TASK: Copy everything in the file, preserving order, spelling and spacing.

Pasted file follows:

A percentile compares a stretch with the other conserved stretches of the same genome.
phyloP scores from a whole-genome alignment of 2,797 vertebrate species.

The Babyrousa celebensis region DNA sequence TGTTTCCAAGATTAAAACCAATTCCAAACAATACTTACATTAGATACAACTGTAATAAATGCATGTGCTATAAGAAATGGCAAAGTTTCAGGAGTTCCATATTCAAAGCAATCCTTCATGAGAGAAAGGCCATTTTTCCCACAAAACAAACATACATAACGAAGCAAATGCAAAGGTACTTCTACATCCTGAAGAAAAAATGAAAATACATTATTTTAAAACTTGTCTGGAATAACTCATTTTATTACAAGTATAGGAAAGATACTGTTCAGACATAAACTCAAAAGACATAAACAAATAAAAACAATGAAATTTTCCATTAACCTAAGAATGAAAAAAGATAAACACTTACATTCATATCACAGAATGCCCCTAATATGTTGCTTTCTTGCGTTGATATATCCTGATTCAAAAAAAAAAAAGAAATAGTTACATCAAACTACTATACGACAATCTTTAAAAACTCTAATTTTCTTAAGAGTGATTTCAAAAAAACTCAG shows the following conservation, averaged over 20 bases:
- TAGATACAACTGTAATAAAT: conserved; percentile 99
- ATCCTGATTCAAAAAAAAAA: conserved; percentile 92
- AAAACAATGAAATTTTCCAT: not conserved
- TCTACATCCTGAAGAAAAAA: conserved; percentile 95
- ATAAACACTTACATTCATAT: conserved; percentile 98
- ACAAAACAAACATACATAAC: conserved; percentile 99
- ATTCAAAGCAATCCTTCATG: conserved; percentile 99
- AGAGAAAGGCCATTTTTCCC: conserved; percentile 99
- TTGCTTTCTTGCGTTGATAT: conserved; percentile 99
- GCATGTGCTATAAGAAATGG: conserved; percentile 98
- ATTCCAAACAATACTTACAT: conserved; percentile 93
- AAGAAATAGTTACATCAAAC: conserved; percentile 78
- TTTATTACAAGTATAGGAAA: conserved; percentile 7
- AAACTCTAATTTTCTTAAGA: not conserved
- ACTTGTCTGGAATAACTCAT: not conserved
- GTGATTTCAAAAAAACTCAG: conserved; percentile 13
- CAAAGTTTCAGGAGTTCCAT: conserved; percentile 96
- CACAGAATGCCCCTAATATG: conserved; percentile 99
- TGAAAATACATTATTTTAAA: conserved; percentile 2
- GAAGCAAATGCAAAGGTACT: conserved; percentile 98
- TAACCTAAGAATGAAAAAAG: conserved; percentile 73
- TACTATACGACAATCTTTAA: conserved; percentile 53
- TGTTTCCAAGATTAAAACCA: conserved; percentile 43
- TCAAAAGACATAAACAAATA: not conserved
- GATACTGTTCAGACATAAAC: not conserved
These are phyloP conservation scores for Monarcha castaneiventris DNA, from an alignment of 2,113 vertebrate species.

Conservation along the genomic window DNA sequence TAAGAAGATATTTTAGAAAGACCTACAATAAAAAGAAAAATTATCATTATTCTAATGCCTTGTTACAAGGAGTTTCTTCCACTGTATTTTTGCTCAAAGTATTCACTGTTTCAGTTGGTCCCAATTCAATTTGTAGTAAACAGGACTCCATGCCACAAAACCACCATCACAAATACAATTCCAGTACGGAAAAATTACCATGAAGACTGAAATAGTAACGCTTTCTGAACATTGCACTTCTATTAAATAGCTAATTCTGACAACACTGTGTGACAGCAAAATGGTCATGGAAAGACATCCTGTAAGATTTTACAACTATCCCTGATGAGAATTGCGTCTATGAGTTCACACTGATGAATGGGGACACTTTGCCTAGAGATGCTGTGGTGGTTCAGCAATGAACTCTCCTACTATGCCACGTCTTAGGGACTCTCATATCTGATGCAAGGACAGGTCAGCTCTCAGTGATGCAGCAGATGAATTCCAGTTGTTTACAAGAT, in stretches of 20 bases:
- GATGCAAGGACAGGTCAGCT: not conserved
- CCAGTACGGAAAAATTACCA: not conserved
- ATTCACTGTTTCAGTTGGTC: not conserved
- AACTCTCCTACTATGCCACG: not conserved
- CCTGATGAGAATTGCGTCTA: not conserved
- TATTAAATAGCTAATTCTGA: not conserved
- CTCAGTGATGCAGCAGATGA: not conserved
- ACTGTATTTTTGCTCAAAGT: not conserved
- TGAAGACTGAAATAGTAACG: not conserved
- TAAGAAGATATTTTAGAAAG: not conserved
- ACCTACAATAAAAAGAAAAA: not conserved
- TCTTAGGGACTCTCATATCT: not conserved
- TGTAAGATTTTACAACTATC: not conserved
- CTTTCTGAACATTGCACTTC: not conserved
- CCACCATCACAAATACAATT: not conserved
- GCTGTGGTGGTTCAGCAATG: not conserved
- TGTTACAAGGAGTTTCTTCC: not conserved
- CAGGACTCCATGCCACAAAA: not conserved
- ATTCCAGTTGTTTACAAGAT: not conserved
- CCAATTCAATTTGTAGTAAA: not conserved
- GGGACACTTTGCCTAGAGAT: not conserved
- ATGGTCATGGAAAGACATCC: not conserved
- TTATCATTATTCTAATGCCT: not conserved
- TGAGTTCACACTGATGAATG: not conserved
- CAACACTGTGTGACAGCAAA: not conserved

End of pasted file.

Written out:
A percentile compares a stretch with the other conserved stretches of the same genome.
phyloP scores from a whole-genome alignment of 2,797 vertebrate species.

The Babyrousa celebensis region DNA sequence TGTTTCCAAGATTAAAACCAATTCCAAACAATACTTACATTAGATACAACTGTAATAAATGCATGTGCTATAAGAAATGGCAAAGTTTCAGGAGTTCCATATTCAAAGCAATCCTTCATGAGAGAAAGGCCATTTTTCCCACAAAACAAACATACATAACGAAGCAAATGCAAAGGTACTTCTACATCCTGAAGAAAAAATGAAAATACATTATTTTAAAACTTGTCTGGAATAACTCATTTTATTACAAGTATAGGAAAGATACTGTTCAGACATAAACTCAAAAGACATAAACAAATAAAAACAATGAAATTTTCCATTAACCTAAGAATGAAAAAAGATAAACACTTACATTCATATCACAGAATGCCCCTAATATGTTGCTTTCTTGCGTTGATATATCCTGATTCAAAAAAAAAAAAGAAATAGTTACATCAAACTACTATACGACAATCTTTAAAAACTCTAATTTTCTTAAGAGTGATTTCAAAAAAACTCAG shows the following conservation, averaged over 20 bases:
- TAGATACAACTGTAATAAAT: conserved; percentile 99
- ATCCTGATTCAAAAAAAAAA: conserved; percentile 92
- AAAACAATGAAATTTTCCAT: not conserved
- TCTACATCCTGAAGAAAAAA: conserved; percentile 95
- ATAAACACTTACATTCATAT: conserved; percentile 98
- ACAAAACAAACATACATAAC: conserved; percentile 99
- ATTCAAAGCAATCCTTCATG: conserved; percentile 99
- AGAGAAAGGCCATTTTTCCC: conserved; percentile 99
- TTGCTTTCTTGCGTTGATAT: conserved; percentile 99
- GCATGTGCTATAAGAAATGG: conserved; percentile 98
- ATTCCAAACAATACTTACAT: conserved; percentile 93
- AAGAAATAGTTACATCAAAC: conserved; percentile 78
- TTTATTACAAGTATAGGAAA: conserved; percentile 7
- AAACTCTAATTTTCTTAAGA: not conserved
- ACTTGTCTGGAATAACTCAT: not conserved
- GTGATTTCAAAAAAACTCAG: conserved; percentile 13
- CAAAGTTTCAGGAGTTCCAT: conserved; percentile 96
- CACAGAATGCCCCTAATATG: conserved; percentile 99
- TGAAAATACATTATTTTAAA: conserved; percentile 2
- GAAGCAAATGCAAAGGTACT: conserved; percentile 98
- TAACCTAAGAATGAAAAAAG: conserved; percentile 73
- TACTATACGACAATCTTTAA: conserved; percentile 53
- TGTTTCCAAGATTAAAACCA: conserved; percentile 43
- TCAAAAGACATAAACAAATA: not conserved
- GATACTGTTCAGACATAAAC: not conserved
These are phyloP conservation scores for Monarcha castaneiventris DNA, from an alignment of 2,113 vertebrate species.

Conservation along the genomic window DNA sequence TAAGAAGATATTTTAGAAAGACCTACAATAAAAAGAAAAATTATCATTATTCTAATGCCTTGTTACAAGGAGTTTCTTCCACTGTATTTTTGCTCAAAGTATTCACTGTTTCAGTTGGTCCCAATTCAATTTGTAGTAAACAGGACTCCATGCCACAAAACCACCATCACAAATACAATTCCAGTACGGAAAAATTACCATGAAGACTGAAATAGTAACGCTTTCTGAACATTGCACTTCTATTAAATAGCTAATTCTGACAACACTGTGTGACAGCAAAATGGTCATGGAAAGACATCCTGTAAGATTTTACAACTATCCCTGATGAGAATTGCGTCTATGAGTTCACACTGATGAATGGGGACACTTTGCCTAGAGATGCTGTGGTGGTTCAGCAATGAACTCTCCTACTATGCCACGTCTTAGGGACTCTCATATCTGATGCAAGGACAGGTCAGCTCTCAGTGATGCAGCAGATGAATTCCAGTTGTTTACAAGAT, in stretches of 20 bases:
- GATGCAAGGACAGGTCAGCT: not conserved
- CCAGTACGGAAAAATTACCA: not conserved
- ATTCACTGTTTCAGTTGGTC: not conserved
- AACTCTCCTACTATGCCACG: not conserved
- CCTGATGAGAATTGCGTCTA: not conserved
- TATTAAATAGCTAATTCTGA: not conserved
- CTCAGTGATGCAGCAGATGA: not conserved
- ACTGTATTTTTGCTCAAAGT: not conserved
- TGAAGACTGAAATAGTAACG: not conserved
- TAAGAAGATATTTTAGAAAG: not conserved
- ACCTACAATAAAAAGAAAAA: not conserved
- TCTTAGGGACTCTCATATCT: not conserved
- TGTAAGATTTTACAACTATC: not conserved
- CTTTCTGAACATTGCACTTC: not conserved
- CCACCATCACAAATACAATT: not conserved
- GCTGTGGTGGTTCAGCAATG: not conserved
- TGTTACAAGGAGTTTCTTCC: not conserved
- CAGGACTCCATGCCACAAAA: not conserved
- ATTCCAGTTGTTTACAAGAT: not conserved
- CCAATTCAATTTGTAGTAAA: not conserved
- GGGACACTTTGCCTAGAGAT: not conserved
- ATGGTCATGGAAAGACATCC: not conserved
- TTATCATTATTCTAATGCCT: not conserved
- TGAGTTCACACTGATGAATG: not conserved
- CAACACTGTGTGACAGCAAA: not conserved